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Testimony to the Woman in Starbucks Who Asked About My Church

You noted my clerical collar and rainbow pin and had some questions. I told you I'm a Unitarian Universalist minister, and you wanted to know more.

I screwed up, I think, with you. Because I began giving you information, little explanations that you could have just as easily found on Wikipedia. I got busy explaining "what" instead of "why." 

I am a Unitarian Universalist because this religion gives me a history and a theology that I can have faith in, and part of that includes the fact that it has faith in me. Unitarian Universalism says that I -- even on my bad days -- am worthy to be treated with respect and dignity. And it teaches me that I have both the capability and the responsibility to determine and define my own creed by which I will live.

To do that, I need tools, I need encouragement, and I need relationship. And that's why I am a Unitarian Universalist in faith and in practice. That's why I go to a Unitarian Universalist church, and would whether I was a minister or a member. 

My church gives me tools, and this is one of the great, beautiful things about this religion -- it opens up a library, a research lab, the size of the universe, and says, "Go. Look. See. Test everything. Hold fast to what is good." Writings on the world's religions, philosophy ancient and modern, science, culture, art, the thoughts of others, my own experience ... all of these are tools as I struggle with forming a creed that is a bit beyond where I am now, a creed that I can live by, with effort. And when I walked into this place, I walked in to a religion with a history, a people, a systematic theology and point of view. I study, I wrestle with them all, to see how they inform what I hold to be true. The core teachings on hope in humanity, and hope in the forces that guide and sustain us, lift me up. This is a hope-full religion.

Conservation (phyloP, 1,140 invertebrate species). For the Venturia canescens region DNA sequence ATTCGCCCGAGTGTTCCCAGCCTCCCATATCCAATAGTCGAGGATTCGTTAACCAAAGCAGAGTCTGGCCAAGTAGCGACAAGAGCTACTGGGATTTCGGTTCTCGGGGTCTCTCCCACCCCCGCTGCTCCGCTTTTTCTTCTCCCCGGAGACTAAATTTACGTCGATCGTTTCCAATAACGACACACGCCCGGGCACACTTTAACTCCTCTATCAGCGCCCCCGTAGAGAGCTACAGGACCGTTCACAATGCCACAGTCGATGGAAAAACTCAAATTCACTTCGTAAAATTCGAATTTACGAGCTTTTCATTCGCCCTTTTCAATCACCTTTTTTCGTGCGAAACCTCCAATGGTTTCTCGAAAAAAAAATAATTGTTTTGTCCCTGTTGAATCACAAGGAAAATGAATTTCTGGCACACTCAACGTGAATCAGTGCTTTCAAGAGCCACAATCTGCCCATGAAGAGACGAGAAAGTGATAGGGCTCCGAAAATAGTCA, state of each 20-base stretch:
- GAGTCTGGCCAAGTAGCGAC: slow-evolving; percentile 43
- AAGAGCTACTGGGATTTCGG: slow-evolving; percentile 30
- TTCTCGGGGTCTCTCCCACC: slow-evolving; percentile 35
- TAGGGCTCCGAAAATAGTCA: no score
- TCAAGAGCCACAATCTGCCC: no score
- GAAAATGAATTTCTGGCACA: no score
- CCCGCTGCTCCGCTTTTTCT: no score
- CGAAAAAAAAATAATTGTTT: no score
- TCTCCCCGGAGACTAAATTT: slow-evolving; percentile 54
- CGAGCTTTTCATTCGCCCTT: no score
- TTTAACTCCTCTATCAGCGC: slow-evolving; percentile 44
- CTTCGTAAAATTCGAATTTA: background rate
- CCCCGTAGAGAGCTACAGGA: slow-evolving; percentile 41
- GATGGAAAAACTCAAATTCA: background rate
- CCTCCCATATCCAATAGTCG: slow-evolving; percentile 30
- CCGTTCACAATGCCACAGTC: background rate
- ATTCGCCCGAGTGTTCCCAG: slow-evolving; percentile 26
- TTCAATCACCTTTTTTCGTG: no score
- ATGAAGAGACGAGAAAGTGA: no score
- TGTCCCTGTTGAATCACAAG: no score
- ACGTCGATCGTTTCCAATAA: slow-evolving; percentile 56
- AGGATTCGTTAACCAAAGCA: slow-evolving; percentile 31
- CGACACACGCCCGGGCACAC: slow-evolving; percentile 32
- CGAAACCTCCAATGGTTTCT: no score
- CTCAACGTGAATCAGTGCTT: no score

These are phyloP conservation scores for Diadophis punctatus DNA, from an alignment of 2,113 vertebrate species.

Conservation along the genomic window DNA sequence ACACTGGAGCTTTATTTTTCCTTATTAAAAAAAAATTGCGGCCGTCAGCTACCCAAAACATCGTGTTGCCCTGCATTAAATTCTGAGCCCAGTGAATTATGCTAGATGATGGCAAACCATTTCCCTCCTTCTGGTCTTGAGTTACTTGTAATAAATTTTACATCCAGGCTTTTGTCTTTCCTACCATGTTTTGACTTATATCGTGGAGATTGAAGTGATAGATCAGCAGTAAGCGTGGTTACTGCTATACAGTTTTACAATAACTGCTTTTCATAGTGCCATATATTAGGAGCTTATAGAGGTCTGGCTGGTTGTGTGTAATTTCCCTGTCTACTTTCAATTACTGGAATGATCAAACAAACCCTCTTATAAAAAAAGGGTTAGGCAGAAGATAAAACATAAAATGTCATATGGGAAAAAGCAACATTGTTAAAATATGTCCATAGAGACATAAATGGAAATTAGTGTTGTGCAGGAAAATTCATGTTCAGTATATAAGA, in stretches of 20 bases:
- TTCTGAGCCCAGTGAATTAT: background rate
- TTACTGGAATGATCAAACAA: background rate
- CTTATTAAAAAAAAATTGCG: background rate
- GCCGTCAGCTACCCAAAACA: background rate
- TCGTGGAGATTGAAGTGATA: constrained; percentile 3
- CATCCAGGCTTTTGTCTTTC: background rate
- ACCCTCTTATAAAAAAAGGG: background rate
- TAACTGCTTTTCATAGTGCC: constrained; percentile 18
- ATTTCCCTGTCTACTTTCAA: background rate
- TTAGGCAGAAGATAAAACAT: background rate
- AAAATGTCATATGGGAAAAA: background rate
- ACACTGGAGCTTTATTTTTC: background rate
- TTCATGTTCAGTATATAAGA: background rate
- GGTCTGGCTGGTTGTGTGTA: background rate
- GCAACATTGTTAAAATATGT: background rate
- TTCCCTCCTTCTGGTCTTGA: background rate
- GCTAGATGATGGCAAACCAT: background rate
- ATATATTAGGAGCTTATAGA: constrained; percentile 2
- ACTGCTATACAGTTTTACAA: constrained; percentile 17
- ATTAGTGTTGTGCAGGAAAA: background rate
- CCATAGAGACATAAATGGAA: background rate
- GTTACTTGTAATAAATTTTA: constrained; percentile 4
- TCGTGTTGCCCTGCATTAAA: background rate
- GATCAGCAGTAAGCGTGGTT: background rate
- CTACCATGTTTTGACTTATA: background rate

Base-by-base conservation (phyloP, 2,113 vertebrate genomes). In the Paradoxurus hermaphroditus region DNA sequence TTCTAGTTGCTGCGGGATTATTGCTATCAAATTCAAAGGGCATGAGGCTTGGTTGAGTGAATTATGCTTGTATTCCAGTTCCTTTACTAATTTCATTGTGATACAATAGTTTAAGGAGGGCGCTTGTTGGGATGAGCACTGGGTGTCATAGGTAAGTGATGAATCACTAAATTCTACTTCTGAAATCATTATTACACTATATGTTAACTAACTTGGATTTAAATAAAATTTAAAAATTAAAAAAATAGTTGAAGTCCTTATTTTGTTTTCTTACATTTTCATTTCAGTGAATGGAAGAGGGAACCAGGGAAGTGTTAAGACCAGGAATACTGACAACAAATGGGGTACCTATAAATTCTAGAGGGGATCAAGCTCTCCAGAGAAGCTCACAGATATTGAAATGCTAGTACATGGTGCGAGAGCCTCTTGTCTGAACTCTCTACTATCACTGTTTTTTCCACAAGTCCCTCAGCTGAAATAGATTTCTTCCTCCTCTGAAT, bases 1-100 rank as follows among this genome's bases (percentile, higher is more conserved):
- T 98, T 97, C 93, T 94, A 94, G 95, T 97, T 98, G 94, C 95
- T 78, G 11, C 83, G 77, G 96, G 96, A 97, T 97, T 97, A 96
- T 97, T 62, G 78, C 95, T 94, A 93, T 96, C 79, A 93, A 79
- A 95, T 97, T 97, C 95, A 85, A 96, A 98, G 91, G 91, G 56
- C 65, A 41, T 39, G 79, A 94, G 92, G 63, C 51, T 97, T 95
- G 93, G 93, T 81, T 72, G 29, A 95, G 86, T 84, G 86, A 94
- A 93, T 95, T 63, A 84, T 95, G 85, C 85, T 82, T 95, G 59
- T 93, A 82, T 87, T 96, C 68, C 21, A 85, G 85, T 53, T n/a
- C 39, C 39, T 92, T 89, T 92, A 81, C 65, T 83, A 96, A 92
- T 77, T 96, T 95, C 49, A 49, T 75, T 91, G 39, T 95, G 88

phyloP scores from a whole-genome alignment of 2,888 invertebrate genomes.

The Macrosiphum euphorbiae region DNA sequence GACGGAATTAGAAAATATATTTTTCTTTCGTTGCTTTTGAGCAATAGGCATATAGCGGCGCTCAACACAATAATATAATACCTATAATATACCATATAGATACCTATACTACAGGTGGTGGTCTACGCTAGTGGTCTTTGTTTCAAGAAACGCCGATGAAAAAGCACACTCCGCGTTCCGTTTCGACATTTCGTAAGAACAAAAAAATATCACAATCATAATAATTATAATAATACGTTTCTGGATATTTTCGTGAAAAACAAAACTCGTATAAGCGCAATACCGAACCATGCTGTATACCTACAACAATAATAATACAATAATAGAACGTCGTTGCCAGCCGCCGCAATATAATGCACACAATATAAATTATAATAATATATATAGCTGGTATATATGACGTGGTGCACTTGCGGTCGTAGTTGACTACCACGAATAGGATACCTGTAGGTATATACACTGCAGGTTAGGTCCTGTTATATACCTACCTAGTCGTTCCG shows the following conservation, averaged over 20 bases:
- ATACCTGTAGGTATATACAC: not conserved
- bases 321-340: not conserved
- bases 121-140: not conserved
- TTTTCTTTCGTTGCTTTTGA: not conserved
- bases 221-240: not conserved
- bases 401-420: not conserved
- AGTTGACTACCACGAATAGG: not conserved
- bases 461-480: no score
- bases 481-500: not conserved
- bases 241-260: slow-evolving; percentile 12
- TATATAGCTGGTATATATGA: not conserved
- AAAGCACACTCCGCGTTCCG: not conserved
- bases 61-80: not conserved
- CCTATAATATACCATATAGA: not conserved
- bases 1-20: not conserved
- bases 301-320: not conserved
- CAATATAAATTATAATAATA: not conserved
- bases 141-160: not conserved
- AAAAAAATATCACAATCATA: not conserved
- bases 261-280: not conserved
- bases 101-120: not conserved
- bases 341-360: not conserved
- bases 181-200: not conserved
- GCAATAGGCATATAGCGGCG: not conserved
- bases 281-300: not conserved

It takes encouragement, to keep going. Some days, I just want to pick the easy way out. Or I want to have a creed brimming with fancy flourishes that I can frame and look at, without actually having to live. My church encourages me to delve deeper, try harder, be the authentic person I aspire to be. They hold me accountable.

And they hold me. We are in relationship, in church. We take care of each other. We love one another. When I am broken down, my spirit crumbling, church echoes our Universalist theological belief that there is still love, and I am still worthy. We learn how to be in relationship even through the hard times. We disagree ... but we do the work to stay in the relationship. We get angry with each other ... and we stay in relationship. And as we stay in relationship with each other, so we are learning how to stay in relationship with the whole rest of the world, even those whose politics and creeds are so different from ours. We stay connected. We re-engage. We love. We find joy in each other. 

I am a Unitarian Universalist. In faith. In practice. In aspiration. 


http://iamuu.net/being-uu/uu-saturday-writing-challenge/





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